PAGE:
Canada's population growing at fastest rate since 1990
Canada’s immigration-driven population boom gets credit for driving employment gains, bolstering housing markets and keeping the nation’s expansion running.
But it’s also masking a deeper economic problem that will hamper the nation’s long-term growth: sluggish productivity gains.
Over the past two years Canada’s productivity hasn’t grown at all. And while the latest data due this week is poised to show a pick-up, it’s likely not sustainable, according to Bank of Montreal Chief Economist Doug Porter.
“When you look at Canada’s overall growth rate it’s basically just keeping pace with population growth and not much else,” Porter said, citing meager business investment as a major factor for sluggish economic efficiency.
Statistics Canada will release third quarter productivity figures Wednesday at 8:30 a.m. in Ottawa. Growth is estimated at 0.2% on the quarter, according to a median forecast in a Bloomberg survey of economists. Through the second quarter, it was hovering barely above year-ago levels and has been little changed from what it was two years ago.
Even though productivity hasn’t contributed much to growth, the Canadian economy continues to expand by adding more workers. The number of people in Canada rose 1.4% in July from a year earlier, the fastest pace of population growth since 1990. The nation has added more than 560,000 people to the labor force over the past two years, an increase of almost 3%.
While an important contributor to growth, relying wholly on new entrants is not an ideal situation in the long term because without productivity gains, an economy won’t increase its standard of living and improve wages and profits.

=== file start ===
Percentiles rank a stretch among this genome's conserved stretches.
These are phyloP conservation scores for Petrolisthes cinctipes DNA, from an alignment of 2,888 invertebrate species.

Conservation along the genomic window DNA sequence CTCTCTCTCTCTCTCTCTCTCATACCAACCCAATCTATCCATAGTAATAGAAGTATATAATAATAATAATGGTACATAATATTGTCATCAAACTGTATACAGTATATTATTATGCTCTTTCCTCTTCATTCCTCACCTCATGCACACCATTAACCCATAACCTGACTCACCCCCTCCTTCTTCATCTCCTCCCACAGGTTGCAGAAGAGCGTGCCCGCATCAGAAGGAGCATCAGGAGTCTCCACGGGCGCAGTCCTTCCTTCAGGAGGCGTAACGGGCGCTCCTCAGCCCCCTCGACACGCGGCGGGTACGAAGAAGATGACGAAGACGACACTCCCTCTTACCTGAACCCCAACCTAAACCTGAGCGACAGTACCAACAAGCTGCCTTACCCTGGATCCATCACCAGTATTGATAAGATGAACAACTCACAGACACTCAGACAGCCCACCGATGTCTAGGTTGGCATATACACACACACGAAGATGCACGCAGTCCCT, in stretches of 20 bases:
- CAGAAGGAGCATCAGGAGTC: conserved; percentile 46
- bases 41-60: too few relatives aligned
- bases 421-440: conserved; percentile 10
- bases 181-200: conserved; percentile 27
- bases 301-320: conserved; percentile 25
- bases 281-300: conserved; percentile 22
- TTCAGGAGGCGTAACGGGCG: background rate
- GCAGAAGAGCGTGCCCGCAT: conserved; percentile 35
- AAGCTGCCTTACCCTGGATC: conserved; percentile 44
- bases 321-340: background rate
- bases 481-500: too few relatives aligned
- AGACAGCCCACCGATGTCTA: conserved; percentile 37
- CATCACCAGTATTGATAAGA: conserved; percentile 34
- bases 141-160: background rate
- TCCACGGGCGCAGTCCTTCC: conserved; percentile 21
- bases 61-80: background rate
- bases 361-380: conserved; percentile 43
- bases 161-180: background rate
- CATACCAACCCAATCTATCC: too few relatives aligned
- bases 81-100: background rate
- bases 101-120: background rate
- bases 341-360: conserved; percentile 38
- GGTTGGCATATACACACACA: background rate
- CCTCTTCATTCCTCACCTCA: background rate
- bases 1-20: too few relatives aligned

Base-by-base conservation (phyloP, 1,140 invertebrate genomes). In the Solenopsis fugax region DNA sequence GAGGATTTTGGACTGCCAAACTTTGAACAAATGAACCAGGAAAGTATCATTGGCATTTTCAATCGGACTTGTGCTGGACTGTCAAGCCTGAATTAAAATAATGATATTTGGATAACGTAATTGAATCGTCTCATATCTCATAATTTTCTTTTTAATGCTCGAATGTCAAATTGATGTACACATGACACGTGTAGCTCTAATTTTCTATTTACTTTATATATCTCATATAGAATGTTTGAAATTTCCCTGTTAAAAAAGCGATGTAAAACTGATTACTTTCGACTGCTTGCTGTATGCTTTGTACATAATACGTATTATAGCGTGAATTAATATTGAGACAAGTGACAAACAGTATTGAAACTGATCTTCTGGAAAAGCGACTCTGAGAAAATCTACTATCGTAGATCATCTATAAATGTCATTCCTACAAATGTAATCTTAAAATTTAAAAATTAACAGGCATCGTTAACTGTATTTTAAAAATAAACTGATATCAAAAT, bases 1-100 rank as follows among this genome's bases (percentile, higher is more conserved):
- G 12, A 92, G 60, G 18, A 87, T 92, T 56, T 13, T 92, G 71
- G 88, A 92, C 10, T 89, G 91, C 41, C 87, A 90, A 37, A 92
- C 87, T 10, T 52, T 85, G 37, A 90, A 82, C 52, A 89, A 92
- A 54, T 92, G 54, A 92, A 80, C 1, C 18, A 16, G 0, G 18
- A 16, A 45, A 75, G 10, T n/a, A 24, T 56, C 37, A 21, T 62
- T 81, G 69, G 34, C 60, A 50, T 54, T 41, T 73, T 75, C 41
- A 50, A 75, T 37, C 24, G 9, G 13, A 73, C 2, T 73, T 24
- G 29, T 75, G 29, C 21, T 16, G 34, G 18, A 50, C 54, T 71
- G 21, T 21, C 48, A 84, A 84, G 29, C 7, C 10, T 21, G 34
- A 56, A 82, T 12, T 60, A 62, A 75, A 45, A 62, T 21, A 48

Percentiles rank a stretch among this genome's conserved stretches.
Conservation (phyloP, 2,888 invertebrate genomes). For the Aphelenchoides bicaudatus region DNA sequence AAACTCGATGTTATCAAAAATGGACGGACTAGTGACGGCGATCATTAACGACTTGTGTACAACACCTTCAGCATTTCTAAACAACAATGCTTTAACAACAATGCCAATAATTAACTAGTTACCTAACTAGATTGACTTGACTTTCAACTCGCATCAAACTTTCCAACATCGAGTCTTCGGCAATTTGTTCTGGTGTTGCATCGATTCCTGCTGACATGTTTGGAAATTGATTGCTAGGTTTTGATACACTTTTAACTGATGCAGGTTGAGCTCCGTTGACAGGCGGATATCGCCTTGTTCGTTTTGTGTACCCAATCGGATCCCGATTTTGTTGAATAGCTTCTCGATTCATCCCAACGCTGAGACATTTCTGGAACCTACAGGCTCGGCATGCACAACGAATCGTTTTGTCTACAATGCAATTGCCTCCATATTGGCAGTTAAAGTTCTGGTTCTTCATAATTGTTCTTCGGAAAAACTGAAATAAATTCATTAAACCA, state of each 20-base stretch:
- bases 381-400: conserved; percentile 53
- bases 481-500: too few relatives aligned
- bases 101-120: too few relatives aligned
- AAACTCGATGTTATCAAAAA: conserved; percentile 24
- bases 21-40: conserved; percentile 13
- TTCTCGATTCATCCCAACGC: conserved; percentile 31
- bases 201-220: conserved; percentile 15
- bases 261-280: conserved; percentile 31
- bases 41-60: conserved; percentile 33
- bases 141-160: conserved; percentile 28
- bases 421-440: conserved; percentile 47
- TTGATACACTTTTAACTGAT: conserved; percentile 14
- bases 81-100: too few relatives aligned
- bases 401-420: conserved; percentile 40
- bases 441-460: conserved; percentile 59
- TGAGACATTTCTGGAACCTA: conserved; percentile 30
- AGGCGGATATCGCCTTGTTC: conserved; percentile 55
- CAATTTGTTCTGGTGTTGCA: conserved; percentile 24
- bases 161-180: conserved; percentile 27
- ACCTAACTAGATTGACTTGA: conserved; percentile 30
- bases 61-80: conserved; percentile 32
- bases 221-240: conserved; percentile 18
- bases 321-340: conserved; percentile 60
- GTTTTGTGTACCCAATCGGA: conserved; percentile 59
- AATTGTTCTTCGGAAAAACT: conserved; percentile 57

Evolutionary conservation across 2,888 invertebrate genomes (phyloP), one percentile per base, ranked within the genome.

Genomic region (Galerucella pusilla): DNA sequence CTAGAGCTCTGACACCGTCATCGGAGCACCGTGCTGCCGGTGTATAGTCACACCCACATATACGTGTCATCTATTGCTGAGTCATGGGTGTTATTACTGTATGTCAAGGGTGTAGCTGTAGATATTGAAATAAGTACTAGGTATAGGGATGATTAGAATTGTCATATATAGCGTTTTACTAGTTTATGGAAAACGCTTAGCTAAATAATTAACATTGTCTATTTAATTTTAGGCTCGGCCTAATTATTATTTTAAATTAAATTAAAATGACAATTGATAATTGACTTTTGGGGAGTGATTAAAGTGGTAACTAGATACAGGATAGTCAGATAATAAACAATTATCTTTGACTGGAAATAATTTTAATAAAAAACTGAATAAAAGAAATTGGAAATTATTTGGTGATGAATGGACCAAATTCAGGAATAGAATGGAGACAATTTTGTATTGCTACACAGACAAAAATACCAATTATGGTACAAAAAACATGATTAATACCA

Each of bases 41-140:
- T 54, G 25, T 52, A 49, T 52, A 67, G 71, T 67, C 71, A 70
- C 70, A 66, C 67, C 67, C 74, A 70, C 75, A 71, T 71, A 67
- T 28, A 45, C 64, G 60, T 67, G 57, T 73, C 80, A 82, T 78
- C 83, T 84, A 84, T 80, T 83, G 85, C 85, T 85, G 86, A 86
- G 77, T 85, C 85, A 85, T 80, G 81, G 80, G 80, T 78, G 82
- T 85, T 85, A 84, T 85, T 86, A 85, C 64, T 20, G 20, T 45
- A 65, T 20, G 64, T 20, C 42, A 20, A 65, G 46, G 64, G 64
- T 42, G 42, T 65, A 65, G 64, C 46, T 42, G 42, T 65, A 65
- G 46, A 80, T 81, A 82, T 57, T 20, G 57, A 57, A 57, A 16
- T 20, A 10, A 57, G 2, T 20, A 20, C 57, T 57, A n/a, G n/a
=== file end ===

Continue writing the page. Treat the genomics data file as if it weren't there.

Years of low productivity growth have prompted policy makers to wonder why companies aren’t becoming more efficient during a period of rapid technological innovation.
One theory is that it’s because most of Canada’s job growth has been concentrated in the service sector, where productivity is difficult to measure. Additionally, Canada’s resource sector -- where productivity gains are typically high -- has been on the decline for years amid plunging oil prices and weak exports.
Uncertainty and Automation
Another theory is that companies, burdened by the uncertainty around the new North American free trade agreement and global tension, have decided to forgo capital investments and instead hire workers who they can let go in case of a sudden downturn.
A third theory is that robots aren’t taking away jobs just yet. According to Canadian Imperial Bank of Commerce economist Royce Mendes, low productivity levels may indicate that companies are struggling to automate on a widespread scale.
“The productivity case is a bit of a puzzle in so far that we think that we are seeing all this technological growth,” Mendes said. “Is it really being utilized in the economy to its full extent? Maybe not just yet.”
That theory aligns with the view laid out by Bank of Canada Governor Stephen Poloz in a paper on technological revolutions last month.
Despite productivity growth remaining low, the robust labor force is reassuring at least one economist on Canada’s prospects. “If being unproductive means that you’re on full employment and wages growing at four per cent a year, then I’m happy to be so unproductive versus other countries,” said National Bank of Canada Chief Economist Stefane Marion.